Moreover, a cause of action for negligent performance of protective services does not directly implicate the condition of the unimproved property. Rather, the focus of the claim is not on the condition of the unimproved property but on the fact that someone has undertaken to protect the public from the dangers posed by the property and has failed to do so. Stated differently, if the lifeguard properly discharged his/her function, the bather is not exposed to the danger posed by the body of water.

Recognition of a cause of action for negligent performance of lifeguard services at a beach also avoids the anomalous result of imposing liability for negligent performance of lifeguard services at a municipal pool while immunizing the same actions due to the natural rather than artificial nature of the swimming hole. We see no reason to have different exposures to liability and perhaps different expectations regarding conduct solely due to the character of the swimming facility.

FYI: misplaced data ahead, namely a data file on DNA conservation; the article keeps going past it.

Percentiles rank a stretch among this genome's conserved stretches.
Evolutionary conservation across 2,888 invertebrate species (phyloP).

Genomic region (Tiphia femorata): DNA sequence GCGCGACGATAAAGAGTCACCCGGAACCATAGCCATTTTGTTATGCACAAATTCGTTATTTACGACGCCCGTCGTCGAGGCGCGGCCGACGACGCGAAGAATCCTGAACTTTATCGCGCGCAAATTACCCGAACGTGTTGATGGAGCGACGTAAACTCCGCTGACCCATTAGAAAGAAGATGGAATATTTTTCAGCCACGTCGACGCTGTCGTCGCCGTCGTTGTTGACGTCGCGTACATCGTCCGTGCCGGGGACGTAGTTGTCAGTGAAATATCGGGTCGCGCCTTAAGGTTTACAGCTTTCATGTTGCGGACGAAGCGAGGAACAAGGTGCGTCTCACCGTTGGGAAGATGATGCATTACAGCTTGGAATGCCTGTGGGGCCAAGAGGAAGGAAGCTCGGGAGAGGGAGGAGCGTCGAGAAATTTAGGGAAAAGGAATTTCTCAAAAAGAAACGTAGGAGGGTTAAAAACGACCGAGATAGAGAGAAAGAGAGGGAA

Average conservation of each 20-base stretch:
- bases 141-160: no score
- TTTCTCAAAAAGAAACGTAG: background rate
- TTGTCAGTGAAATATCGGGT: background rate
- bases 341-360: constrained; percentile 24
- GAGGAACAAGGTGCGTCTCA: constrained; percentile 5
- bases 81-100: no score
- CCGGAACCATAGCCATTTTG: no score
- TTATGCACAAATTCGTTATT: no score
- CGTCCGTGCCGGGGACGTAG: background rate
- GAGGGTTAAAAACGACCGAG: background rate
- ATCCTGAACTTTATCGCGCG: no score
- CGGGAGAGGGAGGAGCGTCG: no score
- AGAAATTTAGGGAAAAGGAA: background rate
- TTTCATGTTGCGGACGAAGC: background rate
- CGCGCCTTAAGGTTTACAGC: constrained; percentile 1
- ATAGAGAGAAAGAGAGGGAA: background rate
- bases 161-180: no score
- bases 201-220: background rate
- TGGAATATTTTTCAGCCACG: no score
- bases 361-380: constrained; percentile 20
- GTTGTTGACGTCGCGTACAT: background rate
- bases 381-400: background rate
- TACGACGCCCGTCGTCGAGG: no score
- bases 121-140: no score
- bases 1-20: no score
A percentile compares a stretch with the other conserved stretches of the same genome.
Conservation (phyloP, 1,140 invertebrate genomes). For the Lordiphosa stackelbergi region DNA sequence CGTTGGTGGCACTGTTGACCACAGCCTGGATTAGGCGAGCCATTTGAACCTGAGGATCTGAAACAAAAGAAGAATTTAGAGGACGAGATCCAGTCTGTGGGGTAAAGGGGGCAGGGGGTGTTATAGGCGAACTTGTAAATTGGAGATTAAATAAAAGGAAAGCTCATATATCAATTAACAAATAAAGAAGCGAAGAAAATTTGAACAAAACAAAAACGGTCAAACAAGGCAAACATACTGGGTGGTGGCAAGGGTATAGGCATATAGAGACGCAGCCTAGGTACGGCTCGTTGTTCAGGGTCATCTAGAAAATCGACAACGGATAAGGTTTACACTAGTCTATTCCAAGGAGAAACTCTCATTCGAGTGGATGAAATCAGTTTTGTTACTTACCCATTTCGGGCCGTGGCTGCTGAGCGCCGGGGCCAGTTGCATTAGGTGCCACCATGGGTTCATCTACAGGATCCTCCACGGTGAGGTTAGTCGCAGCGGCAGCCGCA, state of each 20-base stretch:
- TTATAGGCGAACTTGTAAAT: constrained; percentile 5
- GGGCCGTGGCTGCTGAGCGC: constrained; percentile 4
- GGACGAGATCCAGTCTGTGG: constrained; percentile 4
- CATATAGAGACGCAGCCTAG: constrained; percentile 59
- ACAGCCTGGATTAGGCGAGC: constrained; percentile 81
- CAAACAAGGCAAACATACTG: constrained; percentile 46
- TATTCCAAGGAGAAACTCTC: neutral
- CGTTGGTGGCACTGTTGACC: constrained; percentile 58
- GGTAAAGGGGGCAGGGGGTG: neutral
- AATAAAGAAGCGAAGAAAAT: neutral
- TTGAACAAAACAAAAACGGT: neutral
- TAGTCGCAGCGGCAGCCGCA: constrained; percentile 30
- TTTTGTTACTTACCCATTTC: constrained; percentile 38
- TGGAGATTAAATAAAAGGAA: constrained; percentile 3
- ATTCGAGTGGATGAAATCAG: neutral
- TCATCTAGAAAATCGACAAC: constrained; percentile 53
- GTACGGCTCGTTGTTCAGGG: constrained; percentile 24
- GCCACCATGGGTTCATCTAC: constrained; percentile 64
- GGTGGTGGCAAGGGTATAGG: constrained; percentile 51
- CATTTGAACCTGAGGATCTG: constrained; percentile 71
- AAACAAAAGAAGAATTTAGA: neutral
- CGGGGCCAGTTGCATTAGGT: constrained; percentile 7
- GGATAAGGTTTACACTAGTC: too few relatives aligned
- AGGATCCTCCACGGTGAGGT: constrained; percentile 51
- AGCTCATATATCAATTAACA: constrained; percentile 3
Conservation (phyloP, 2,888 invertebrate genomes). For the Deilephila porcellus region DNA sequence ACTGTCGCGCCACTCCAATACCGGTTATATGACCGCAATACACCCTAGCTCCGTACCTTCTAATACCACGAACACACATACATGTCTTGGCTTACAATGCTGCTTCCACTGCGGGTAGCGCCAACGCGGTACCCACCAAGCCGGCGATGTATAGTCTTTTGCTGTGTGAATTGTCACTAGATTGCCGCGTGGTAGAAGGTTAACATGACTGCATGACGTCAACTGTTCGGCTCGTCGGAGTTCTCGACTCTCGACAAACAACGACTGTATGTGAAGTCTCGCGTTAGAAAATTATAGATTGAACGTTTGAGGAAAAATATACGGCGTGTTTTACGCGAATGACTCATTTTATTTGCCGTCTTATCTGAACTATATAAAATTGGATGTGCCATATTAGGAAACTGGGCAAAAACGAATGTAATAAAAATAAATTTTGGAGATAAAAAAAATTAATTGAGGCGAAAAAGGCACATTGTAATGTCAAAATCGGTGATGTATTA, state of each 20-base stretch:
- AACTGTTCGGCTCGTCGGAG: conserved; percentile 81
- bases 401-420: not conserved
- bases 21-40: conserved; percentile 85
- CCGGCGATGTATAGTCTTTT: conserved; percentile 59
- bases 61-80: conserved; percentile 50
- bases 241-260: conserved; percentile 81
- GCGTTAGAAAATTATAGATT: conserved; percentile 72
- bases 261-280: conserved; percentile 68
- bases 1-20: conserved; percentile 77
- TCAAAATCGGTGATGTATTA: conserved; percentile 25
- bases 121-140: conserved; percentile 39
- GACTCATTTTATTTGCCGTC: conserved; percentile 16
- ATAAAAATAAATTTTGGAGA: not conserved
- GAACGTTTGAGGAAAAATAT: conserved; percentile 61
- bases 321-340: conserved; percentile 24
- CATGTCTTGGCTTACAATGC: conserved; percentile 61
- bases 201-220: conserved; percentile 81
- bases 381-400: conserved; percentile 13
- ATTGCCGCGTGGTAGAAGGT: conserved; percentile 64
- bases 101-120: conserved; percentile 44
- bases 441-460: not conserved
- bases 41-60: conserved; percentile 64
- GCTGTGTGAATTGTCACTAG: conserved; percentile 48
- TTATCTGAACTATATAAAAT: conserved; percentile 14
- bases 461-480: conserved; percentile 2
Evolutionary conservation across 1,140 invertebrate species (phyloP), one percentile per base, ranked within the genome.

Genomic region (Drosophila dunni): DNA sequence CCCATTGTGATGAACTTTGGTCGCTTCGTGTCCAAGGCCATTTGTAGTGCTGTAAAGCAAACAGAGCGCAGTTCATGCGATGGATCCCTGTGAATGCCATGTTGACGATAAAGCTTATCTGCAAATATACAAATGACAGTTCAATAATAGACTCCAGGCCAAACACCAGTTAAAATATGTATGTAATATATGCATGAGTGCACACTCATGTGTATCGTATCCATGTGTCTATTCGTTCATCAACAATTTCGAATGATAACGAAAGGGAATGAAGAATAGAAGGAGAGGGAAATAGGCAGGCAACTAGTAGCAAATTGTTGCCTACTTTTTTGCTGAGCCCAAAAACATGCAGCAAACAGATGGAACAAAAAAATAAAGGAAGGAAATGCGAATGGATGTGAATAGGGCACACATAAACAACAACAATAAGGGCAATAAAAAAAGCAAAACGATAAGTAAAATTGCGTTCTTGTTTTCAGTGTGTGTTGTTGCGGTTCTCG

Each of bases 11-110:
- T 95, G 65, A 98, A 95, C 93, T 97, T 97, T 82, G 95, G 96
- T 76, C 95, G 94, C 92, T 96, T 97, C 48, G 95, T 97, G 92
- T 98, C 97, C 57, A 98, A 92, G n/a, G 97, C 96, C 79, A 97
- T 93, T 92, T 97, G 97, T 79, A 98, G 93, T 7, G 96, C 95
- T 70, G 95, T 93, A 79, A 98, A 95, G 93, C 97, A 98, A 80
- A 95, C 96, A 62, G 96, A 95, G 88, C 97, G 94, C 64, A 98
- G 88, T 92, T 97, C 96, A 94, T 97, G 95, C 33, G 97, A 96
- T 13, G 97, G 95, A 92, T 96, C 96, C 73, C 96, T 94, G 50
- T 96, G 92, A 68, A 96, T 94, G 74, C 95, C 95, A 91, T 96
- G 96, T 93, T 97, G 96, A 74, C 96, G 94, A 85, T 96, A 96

Having concluded that plaintiff's claim for negligent performance of lifeguard services is not barred by the unimproved property immunity, we focus on the elements of claim of negligent supervision. In order to establish liability based on negligent supervision, a plaintiff must show: (1) that an injury was sustained at a public recreational facility; (2) that a public employee undertook supervision of a public recreational facility, and (3) that the employee was negligent in supervision of the public recreational facility. Sharra, supra, 199 N.J. Super. at 539. In Morris v. City of Jersey City, 179 N.J. Super. 460, 432 A.2d 553 (App. Div. 1981), we defined supervision as follows: